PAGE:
The University of Massachusetts Amherst
 
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Jenna L. Marquard

Associate Professor

Health information technology, human factors, engineering psychology, eye-tracking, usability

Current Research
I model healthcare providers’ (e.g., physicians’ and nurses’) and patients’ cognitive and behavioral interactions with health information technology (IT) as they make decisions about preventing diseases, diagnosing health conditions, managing chronic diseases, and treating acute illnesses. We often use eye-trackers, observations, and interviews to understand where individuals are looking, and what they are doing and thinking as they perform these tasks. These cognitive and behavioral models can objectively guide health IT design and training. My research sits uniquely at the intersection of health informatics, engineering psychology or human factors, and industrial engineering.
I have developed active collaborations with physicians and nurses at five different Massachusetts institutions, and work with other engineers and computer scientists at the University of Massachusetts Amherst. Our projects vary, but examples of our collaborative work include assessments of: 1) Physicians’ interactions with electronic health records (EHRs) during outpatient office visits, 2) Physicians’ use of information in electronic progress notes, 3) Physicians’, nurses’, nursing students’, and technicians’ use of EHRs and barcode technology to verify patients’ identities, 4) Patients’ interactions with devices and websites that send data (e.g., blood pressure readings) to nurses and physicians, and 5) Patients’ choices to electronically share their health information.

Learn more at people.umass.edu/marquard/index.html

Academic Background

  • BS University of Iowa, 2003;
  • MS University of Wisconsin - Madison, 2004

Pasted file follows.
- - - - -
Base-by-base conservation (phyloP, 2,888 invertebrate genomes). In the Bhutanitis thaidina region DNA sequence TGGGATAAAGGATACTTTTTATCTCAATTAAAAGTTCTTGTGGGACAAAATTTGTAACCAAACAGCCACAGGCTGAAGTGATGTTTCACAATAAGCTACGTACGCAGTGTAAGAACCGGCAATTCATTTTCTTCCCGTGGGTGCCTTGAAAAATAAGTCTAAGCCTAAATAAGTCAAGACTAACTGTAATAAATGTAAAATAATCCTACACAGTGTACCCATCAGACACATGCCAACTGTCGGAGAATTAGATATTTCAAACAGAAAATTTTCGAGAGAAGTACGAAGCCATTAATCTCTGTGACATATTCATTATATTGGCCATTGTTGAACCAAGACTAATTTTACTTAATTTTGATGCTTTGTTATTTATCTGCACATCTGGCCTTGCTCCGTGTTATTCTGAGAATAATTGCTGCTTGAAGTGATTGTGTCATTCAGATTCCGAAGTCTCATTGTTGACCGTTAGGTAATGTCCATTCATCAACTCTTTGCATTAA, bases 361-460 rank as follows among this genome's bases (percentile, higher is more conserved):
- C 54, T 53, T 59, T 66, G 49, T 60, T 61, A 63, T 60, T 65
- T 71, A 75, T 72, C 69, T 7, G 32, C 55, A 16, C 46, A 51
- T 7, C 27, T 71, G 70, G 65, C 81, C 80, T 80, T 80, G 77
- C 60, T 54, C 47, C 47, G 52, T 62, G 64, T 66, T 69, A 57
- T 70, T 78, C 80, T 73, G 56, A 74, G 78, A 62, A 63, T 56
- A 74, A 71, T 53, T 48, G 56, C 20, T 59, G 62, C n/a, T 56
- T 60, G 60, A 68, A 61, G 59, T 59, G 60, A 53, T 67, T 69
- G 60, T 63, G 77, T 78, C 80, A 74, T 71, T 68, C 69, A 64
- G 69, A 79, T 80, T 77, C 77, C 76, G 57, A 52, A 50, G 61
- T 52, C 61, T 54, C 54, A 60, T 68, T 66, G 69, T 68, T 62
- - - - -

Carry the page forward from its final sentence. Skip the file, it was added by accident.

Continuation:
• PhD University of Wisconsin - Madison, 2007
Henneman, E., Marquard, J., Fisher, D., & Gawlinski, A. Eye tracking: A novel approach for evaluating and improving the safety of healthcare processes in the simulated setting. Accepted for Publication in Simulation in Healthcare
Hultman, G., Marquard, J., Arsoniadis, E., Mink, P., Rizvi, R., Ramer, T., Khairat, S., Fickau, K., & Melton, G. (2016). Usability Testing of Two Ambulatory EHR Navigators. Applied Clinical Informatics, 7(2), 502-15.
Saver, B., Marquard J., Garber, L., Amster, B., Preusse, P., & Gove, D. (2015). Barriers to Implementing and Disseminating an Intervention to Improve Hypertension Control with Home Monitoring and Uploading of Data Into an Electronic Health Record. J Patient-Centered Res Rev. 2 110.
Brown, P., Marquard, J., Amster, B., Romoser, M., & Fisher, D. (2014). What Do Physicians Read (and Ignore) in Electronic Progress Notes? Applied Clinical Informatics, 5(2) 430-44.
Marquard, J., Garber, L., Saver, B., Amster, B., Kelleher, M., & Preusse, P. (2013). Challenges Integrating Patient-Generated Data into a Clinical EHR: Lessons from the Conduit-HID Project. International Journal of Medical Informatics, 82(10), 903-10.
Marquard, J., Jo, J., Henneman, P., Fisher, D., & Henneman, B. (2013). Can visualizations complement our choices of quantitative process analysis measures? A case study of nurses identifying patients before administering medications. Journal of Cognitive Engineering and Decision Making, 7(2), 198-210.
Marquard, J. & Zayas-Cabán, T. (2012). Commercial off-the-shelf consumer health interventions: Recommendations for their design, evaluation, and redesign. Journal of the American Medical Informatics Association, 19(1), 137-42.
Marquard, J., Henneman, P., He, Z., Jo, J., Fisher, D., & Henneman, E. (2011). Nurses’ behaviors and visual scanning patterns may reduce patient identification errors. Journal of Experimental Psychology: Applied, 17(3), 247-56.
 
Contact Info

Mechanical and Industrial Engineering
219 Engineering Laboratory
160 Governors Drive
Amherst, MA 01003

(413) 545-0646
marquard@engin.umass.edu

people.umass.edu/marquard/index.html